Wednesday, August 20, 2008

The Usual Question of Why Top Business Schools Can’t Attract Enough Qualified Women

The headline of the August 20th Wall Street Journal article by Sue Shellenbarger “The Mommy M.B.A.: Schools Try to Attract More Women” annoyed me.

Same old, same old. I’m so tired of reading why top business schools can’t attract classes of close to 50% women. I’ve heard the reasons why and I agree with some of them. But this sentence in the article is just silly:

The alternative – seeking an M.B.A. at a younger age – means shouldering roughly $80,000 in M.B.A. expenses at a life stage when many are laden with student loans and aren’t making much money.

This sentence makes no sense (ignoring that young men have the same considerations), especially when compared with the article’s mention that “female enrollment in full-time M.B.A. programs has remained mired for years at a dismal 30%, compared with about 49% in medical schools and 47% in law schools.”

Hello, the expenses for law school (three years compared to two years for a full-time M.B.A.) and medical school (four years) are comparably more than for an M.B.A. program. And both a law degree and a medical degree are usually undertaken almost immediately after undergraduate college.

As I have previously written, I believe that business school is of less interest to women than law school or medical school for two main reasons:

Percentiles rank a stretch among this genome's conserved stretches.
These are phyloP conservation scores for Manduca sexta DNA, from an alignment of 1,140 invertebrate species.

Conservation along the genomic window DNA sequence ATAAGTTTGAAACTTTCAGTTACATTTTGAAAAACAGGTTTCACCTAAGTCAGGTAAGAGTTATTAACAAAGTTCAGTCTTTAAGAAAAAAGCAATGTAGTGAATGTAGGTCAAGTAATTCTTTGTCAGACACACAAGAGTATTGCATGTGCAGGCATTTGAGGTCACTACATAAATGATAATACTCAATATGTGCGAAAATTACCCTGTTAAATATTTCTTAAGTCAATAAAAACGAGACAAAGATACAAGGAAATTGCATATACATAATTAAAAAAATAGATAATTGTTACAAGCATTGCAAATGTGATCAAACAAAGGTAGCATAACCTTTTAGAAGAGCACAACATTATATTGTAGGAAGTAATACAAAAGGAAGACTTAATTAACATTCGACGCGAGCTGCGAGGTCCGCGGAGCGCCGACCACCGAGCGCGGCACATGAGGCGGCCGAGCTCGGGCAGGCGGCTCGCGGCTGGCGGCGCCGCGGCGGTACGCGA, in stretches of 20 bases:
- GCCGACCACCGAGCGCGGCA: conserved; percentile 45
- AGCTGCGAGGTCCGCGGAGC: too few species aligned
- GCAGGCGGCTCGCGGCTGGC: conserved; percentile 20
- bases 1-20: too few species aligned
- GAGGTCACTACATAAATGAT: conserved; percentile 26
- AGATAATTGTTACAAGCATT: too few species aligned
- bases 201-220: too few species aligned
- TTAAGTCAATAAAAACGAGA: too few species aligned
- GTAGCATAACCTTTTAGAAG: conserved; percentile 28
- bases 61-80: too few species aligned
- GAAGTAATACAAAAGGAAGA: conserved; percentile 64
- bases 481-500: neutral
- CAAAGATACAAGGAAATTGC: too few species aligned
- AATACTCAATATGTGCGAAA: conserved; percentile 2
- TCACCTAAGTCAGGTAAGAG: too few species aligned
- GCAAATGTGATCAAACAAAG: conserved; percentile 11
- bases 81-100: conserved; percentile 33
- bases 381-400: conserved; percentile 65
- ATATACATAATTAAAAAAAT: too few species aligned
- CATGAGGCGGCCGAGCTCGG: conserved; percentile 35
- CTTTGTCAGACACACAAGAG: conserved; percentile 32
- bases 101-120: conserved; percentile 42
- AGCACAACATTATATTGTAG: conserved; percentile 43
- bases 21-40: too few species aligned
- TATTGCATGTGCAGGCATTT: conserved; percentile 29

• Hollywood movies and television frequently portray women as lawyers or doctors and infrequently if at all portray women in high-powered business positions (LIPSTICK JUNGLE and CASHMERE MAFIA being the exceptions).

  • Young women are not exposed at an early age to the wide variety of careers in business as they are in elementary and secondary school to careers in science and engineering thanks to school programs sponsored by corporate America.

In 1977, when I told my mother that I planned to apply to an M.B.A. program, she repeated what she had told me before: she thought I could be a very good executive secretary. I asked her why I couldn’t be the executive. (I didn’t listen to my mother, and instead I graduated in 1980 with an M.B.A. from Wharton.)

I strongly maintain that, if more young women were exposed to varied business careers earlier in their lives, the problem of getting qualified female applicants for top business schools would be greatly solved.

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